17 May A contractor’s life – things to think about when considering interim or contracting positions.
Jo Gilbert is a Utilities expert, with a combined knowledge of 17 years in the Industry, starting her career at Npower. Jo has spent the past 7 years as a consultant advising the industry’s biggest players as well as new entrants into the supplier market. Here is the insight Jo gave us on being a contractor.
What is your current role and past experiences?
I’m currently UK Markets SME / Advisor for ESB (Electricity Supply Board) a statutory corporation in the ROI, 95% owned by the Irish Government. I have worked in the industry for 17 years, and have experience working on short and longer term assignments with Big 6 suppliers, new market entrants, local authorities, housing associations, metering providers, technology providers and have also worked with the DECC (now known as BEIS) and some charities too. The last 7 years as an industry consultant have been extremely varied, challenging but most importantly – enjoyable.
Why did you become an Interim?
- I struggled with monthly personal development plans (PDPs) as I think they should be an employee’s choice. I’m self-motivated to learn and I always felt like PDPs were looking for negatives to fix rather than celebrating achievements – I’m sure this isn’t the case in every company but felt PDP plans were negative for my own development.
- I was working with several contractors who were doing the same work as me and sometimes I was even supporting some of them. I was very aware they were being paid 4 or 5 times more a day than I was. I decided to hand in my notice and was called in immediately with an offer of pay rise to stay – confirmation that I had made the right decision. I have never been out of work since and I regularly engage with other contractors to work through my business to deliver projects for my ever-growing client base.
- I decided if the people I was working with and supporting could do it then so could I, so took control of how much I earned, how often I worked, who I wanted to work with and when. It’s the best decision I ever made. 7 years on, and my company turns over 10 times more a year than my annual leaving salary.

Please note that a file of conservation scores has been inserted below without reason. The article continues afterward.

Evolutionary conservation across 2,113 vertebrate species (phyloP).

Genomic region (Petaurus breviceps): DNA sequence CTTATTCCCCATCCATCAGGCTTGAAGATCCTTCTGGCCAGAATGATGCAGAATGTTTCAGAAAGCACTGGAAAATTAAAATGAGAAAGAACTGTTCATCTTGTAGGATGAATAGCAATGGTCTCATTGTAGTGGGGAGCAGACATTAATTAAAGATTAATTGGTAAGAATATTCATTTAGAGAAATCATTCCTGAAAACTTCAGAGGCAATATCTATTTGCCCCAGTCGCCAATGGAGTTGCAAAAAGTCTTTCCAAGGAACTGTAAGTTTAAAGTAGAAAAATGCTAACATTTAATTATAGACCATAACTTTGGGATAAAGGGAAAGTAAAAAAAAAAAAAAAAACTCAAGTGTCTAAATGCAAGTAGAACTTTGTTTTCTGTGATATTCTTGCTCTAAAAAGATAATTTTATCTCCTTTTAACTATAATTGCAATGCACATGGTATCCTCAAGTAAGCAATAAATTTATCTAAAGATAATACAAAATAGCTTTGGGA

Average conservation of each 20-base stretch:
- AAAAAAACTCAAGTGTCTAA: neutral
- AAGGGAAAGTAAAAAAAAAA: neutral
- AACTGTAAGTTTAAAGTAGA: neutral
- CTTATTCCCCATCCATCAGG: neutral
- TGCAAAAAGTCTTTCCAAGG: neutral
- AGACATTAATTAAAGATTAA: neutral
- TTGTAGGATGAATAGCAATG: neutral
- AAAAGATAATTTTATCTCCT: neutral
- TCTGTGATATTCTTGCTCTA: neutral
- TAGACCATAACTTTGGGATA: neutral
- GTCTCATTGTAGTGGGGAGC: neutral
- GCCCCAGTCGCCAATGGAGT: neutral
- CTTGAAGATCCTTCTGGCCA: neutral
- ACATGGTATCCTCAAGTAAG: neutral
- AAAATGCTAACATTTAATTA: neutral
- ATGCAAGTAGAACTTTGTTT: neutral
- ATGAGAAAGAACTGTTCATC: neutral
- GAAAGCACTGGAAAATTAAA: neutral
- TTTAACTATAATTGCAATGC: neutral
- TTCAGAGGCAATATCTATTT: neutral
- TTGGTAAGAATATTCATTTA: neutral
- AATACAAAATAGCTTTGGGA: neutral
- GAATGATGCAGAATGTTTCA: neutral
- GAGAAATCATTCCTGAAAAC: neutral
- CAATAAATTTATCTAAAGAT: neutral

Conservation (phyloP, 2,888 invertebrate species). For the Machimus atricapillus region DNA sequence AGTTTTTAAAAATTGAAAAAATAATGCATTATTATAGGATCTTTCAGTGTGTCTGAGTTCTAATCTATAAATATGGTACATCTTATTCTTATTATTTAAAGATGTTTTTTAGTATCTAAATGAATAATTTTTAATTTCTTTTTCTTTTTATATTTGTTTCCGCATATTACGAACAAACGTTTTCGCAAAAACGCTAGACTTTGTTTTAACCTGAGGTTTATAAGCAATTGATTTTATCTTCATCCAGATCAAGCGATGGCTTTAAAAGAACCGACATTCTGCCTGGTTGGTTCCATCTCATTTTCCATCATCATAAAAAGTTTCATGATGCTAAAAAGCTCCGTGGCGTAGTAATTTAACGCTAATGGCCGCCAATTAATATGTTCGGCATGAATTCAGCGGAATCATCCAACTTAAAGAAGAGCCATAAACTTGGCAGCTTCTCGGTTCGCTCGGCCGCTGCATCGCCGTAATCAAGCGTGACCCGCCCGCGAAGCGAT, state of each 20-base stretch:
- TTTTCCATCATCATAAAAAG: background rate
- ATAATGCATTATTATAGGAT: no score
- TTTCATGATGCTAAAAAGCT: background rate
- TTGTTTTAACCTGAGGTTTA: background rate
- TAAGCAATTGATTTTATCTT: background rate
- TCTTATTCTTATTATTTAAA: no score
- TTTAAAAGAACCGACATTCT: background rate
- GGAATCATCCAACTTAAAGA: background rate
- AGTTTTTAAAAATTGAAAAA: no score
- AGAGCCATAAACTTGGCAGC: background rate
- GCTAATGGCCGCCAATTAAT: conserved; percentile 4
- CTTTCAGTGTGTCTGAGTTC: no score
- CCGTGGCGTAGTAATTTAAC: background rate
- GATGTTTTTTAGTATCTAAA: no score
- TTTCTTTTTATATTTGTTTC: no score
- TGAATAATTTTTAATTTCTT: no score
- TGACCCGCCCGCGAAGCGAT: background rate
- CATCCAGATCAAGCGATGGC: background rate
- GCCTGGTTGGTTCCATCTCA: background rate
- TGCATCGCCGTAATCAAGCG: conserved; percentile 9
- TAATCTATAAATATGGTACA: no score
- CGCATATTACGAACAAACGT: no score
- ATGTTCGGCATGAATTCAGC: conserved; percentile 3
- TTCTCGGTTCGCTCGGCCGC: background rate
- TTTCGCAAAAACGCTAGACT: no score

What are the benefits to interim work?
It all depends on what kind of contract you agree to really and how firm you are with the client over your terms. If you live 200 miles away from the client and they insist on you being on site, there is little point accepting a contract on a great day rate if you never see your family or friends because you’re away from home. There are companies out there that will embrace remote working, hopefully in this digital era more will become accepting of it. This last year I’ve worked remotely from Lanzarote for 3 months over a number of weeks for several clients. My advice is to get the work done, build your client’s trust, do a good job and don’t let them down. There’s a reason you get paid a good day rate so make sure you deliver the goods. Your reputation is only as good as the last contract you delivered.
Pay is definitely higher but then so is the risk to you. No holiday pay, no sick pay, no employee benefits. Not something to enter with rose tinted glasses. You need to consider VAT, Corporation Tax, Accountants, Insurance, IR35, Invoicing, the paperwork sometimes seems endless. And the dividend tax relief rules have also changed so it does need serious consideration. However my company turns over 10 times more a year than my previous annual leaving salary, so it’s worth it.
Personally, I never stop. My career has become my hobby – I enjoy it so much I don’t feel as though I have worked a day in 7 years. Self-development has to be driven by you. No one can motivate you to do this, motivation comes from within. You need to want to carry on learning at the end of the working day, in the evenings or at the weekend it is definitely needed to stay ahead of the game, to help anticipate where the industry will go next and what skills gaps you have which you need to brush up on.
Have a real impact on businesses
Contractors are brought into businesses to deliver short term pieces of work, projects etc. Specific skills may not be in the business or needed longer term, for example new entrants only go through the process of entering the market once so you wouldn’t need a permanent member of staff to struggle their way through this, you would bring a contactor in who has this knowledge. My rule of thumb – never go native, remember you are not an employee now, you are there short term only to deliver a bespoke set of deliverables, make sure you leave the client satisfied, you’ve delivered what they needed and done it well.
What are your thoughts on the current skill shortage in the industry?
I think it’s a real problem for energy suppliers in particular as there are so many of them now. You put a great team in place begin to transfer skills and knowledge to them and 3-4 months later they are gone to the next supplier and you are left with a skills gap again to fill – employees head hunted and job hopping for an extra few hundred pounds each time. It would be interesting to see the attrition rates of some businesses as I know so many people who are moving from one supplier to the next – it’s definitely not a favourable place for energy businesses right now. Contractors are only a short-term fix; businesses need to retain knowledge with permanent employees who are prepared to stay and grow with the business, but the package needs to be attractive enough for them to stay and not just financially. Succession planning is vitally important.
Any other insights you want to include?
Its damn hard work and a lonely place sometimes, you need to be agile! Rarely will you have a desk of your own and you may be brought in for one task but then realise they need something else instead so you need to be flexible, honest and trustworthy.